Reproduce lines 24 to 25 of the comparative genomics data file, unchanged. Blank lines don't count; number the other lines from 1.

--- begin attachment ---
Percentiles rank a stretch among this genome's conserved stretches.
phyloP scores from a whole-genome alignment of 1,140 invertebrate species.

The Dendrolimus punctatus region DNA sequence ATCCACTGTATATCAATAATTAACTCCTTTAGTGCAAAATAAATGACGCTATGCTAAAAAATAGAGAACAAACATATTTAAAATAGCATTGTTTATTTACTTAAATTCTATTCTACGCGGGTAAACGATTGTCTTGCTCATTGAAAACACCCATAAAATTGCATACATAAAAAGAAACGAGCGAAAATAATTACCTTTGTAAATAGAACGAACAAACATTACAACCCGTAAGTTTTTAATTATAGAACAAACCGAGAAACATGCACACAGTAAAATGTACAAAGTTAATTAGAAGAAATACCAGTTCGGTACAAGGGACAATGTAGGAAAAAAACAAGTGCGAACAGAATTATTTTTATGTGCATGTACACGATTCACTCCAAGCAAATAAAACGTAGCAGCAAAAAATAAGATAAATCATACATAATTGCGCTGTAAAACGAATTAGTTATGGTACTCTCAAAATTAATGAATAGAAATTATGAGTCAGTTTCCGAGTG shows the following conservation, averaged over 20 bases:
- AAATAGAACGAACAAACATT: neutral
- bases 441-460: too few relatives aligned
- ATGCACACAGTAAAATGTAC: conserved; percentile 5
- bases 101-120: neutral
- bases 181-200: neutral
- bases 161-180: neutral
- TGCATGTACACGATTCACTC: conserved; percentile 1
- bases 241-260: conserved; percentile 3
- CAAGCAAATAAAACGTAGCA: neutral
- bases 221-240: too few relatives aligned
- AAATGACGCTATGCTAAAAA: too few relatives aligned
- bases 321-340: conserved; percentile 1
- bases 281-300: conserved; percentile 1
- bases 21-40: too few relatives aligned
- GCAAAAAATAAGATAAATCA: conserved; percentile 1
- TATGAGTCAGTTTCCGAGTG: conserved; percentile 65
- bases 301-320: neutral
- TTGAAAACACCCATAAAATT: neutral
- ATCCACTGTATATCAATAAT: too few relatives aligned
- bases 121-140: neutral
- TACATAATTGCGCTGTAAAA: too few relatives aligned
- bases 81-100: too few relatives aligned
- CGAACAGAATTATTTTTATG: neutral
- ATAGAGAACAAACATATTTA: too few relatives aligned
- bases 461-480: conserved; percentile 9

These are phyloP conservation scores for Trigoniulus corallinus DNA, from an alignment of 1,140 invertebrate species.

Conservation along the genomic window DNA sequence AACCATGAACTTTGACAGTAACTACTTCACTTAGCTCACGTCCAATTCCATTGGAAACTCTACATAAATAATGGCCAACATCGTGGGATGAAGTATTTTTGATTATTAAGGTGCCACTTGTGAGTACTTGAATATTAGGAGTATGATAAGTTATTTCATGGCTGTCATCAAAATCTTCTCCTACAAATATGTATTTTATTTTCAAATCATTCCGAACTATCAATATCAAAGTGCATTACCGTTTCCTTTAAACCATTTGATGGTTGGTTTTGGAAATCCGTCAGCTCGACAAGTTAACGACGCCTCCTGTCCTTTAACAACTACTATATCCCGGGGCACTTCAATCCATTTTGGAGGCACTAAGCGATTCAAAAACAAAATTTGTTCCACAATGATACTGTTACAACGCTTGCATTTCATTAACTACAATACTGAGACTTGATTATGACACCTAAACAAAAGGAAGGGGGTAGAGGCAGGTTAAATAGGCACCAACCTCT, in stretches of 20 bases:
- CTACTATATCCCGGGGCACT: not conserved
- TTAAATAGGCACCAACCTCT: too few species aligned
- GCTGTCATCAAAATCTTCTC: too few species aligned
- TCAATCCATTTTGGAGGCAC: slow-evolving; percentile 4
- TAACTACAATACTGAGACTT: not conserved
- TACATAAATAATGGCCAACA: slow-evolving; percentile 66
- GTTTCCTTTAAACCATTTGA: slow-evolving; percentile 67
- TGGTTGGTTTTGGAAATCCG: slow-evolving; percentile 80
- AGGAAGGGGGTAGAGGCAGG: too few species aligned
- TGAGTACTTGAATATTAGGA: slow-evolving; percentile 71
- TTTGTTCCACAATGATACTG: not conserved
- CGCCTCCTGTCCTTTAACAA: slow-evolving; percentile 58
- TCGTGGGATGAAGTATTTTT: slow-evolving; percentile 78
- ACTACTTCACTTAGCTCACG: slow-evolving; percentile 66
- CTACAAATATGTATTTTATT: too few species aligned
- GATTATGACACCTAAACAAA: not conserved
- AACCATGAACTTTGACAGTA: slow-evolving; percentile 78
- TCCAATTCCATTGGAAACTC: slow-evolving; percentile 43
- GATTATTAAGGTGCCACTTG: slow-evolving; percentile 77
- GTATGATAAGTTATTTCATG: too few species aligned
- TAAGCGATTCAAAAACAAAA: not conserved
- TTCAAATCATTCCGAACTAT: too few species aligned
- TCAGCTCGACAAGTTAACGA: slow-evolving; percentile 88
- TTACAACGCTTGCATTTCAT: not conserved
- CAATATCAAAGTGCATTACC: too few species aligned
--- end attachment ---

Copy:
- TACATAATTGCGCTGTAAAA: too few relatives aligned
- bases 81-100: too few relatives aligned